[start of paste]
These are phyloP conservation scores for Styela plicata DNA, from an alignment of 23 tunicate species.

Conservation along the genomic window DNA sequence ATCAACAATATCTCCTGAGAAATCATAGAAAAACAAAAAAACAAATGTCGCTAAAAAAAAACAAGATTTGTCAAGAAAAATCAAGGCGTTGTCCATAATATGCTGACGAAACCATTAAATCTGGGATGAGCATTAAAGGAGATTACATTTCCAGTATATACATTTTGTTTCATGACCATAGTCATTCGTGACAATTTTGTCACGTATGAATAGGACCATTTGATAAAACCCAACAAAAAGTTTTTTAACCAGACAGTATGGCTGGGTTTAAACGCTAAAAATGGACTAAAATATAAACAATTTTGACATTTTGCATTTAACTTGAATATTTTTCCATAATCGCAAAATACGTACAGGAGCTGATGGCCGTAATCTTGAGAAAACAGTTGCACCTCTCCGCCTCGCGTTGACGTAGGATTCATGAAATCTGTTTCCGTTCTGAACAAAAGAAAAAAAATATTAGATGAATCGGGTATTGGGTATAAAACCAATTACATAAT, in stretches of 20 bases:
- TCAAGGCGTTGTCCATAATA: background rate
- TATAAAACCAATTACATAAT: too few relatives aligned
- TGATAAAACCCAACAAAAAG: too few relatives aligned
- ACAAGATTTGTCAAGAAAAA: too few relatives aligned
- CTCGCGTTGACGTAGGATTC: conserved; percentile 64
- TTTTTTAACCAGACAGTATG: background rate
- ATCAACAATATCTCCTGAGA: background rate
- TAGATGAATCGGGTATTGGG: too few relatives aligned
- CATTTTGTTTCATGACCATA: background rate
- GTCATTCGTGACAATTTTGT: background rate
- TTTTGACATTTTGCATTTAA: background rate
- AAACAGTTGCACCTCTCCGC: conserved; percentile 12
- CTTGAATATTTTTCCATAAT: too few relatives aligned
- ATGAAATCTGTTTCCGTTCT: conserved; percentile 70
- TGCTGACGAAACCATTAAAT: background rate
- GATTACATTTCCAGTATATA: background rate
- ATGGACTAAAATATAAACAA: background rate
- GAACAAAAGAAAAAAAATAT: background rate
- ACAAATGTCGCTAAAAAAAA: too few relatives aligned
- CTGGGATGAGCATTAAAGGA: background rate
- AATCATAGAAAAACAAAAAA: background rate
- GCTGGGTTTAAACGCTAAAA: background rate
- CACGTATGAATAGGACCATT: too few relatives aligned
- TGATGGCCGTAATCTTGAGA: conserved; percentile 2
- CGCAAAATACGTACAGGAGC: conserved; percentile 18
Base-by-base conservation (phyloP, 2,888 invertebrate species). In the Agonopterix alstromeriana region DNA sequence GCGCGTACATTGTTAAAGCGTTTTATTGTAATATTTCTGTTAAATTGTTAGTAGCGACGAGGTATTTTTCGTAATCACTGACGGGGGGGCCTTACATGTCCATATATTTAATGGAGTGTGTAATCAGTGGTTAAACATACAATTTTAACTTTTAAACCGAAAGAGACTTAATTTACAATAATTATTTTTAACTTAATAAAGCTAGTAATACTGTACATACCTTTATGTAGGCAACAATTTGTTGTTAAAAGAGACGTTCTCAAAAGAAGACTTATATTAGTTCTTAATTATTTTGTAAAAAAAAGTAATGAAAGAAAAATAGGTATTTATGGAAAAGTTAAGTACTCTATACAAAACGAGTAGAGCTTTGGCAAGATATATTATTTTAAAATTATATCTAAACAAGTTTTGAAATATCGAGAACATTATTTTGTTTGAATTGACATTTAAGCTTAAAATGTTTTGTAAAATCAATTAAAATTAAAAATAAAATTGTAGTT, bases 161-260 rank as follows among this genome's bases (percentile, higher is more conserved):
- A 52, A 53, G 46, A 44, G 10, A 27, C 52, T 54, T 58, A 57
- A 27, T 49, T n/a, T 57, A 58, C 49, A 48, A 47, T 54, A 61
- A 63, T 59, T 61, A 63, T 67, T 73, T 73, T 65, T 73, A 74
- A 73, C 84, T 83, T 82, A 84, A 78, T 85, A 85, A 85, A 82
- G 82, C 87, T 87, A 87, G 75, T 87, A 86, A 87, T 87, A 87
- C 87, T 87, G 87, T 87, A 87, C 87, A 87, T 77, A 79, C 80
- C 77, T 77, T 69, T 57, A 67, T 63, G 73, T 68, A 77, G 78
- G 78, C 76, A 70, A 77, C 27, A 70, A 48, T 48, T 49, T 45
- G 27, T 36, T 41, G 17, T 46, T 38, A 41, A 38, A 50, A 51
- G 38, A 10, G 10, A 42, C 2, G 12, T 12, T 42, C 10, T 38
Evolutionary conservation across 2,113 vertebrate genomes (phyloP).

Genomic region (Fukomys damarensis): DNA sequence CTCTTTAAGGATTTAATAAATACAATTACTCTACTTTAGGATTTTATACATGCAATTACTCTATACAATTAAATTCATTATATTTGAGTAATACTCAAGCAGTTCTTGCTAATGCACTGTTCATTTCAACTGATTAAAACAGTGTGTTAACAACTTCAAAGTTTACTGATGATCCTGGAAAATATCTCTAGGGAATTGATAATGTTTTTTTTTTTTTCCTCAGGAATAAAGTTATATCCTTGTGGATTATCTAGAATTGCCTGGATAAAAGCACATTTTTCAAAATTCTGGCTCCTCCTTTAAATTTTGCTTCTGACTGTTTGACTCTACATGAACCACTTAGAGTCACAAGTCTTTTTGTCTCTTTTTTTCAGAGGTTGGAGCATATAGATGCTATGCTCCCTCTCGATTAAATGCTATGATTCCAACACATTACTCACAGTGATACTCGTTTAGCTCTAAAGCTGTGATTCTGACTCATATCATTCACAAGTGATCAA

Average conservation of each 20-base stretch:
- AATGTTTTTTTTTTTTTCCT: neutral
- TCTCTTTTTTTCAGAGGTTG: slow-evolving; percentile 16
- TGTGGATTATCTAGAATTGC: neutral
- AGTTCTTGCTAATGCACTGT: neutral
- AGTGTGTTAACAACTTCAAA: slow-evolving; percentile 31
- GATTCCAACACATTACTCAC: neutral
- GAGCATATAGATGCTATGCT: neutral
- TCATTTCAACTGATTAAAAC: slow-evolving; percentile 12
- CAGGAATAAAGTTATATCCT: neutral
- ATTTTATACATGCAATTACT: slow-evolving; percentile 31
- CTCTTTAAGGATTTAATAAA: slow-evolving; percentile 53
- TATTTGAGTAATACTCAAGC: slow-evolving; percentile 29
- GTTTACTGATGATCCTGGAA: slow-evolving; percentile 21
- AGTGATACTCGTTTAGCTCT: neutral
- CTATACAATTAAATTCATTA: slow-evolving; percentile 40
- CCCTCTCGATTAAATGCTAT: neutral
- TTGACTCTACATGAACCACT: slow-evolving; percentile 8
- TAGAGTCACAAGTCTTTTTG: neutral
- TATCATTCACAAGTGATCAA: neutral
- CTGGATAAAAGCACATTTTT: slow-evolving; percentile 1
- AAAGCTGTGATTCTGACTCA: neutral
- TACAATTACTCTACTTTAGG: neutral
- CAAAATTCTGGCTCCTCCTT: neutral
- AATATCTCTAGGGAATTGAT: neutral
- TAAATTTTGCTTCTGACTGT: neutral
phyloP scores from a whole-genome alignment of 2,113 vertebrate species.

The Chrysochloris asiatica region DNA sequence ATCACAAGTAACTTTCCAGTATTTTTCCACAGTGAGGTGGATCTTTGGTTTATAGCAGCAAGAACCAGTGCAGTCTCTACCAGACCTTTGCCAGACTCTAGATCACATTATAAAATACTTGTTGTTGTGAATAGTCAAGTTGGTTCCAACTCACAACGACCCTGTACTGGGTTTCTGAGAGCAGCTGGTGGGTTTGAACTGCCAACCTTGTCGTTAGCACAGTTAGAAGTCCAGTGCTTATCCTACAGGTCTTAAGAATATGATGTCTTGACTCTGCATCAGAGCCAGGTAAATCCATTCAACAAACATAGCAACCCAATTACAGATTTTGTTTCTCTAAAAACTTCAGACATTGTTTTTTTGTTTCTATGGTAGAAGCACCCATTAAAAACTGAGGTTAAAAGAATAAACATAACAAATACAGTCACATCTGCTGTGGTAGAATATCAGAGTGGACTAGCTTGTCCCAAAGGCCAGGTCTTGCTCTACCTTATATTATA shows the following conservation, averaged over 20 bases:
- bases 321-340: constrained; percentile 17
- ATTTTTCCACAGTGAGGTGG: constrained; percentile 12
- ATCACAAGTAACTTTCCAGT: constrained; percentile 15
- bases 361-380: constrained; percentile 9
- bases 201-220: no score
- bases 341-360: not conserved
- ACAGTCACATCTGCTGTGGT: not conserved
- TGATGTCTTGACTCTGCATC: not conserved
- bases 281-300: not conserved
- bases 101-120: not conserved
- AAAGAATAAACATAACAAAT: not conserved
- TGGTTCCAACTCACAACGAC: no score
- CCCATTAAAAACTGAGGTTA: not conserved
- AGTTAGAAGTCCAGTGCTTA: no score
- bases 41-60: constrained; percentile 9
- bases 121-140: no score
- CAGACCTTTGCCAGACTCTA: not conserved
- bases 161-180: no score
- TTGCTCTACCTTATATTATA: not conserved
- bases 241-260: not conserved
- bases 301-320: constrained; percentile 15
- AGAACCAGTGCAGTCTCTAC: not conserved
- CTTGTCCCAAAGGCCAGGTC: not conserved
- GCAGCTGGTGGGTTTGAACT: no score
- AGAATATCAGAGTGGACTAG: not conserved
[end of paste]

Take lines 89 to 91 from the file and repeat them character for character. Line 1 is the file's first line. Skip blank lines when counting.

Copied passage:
- bases 301-320: constrained; percentile 15
- AGAACCAGTGCAGTCTCTAC: not conserved
- CTTGTCCCAAAGGCCAGGTC: not conserved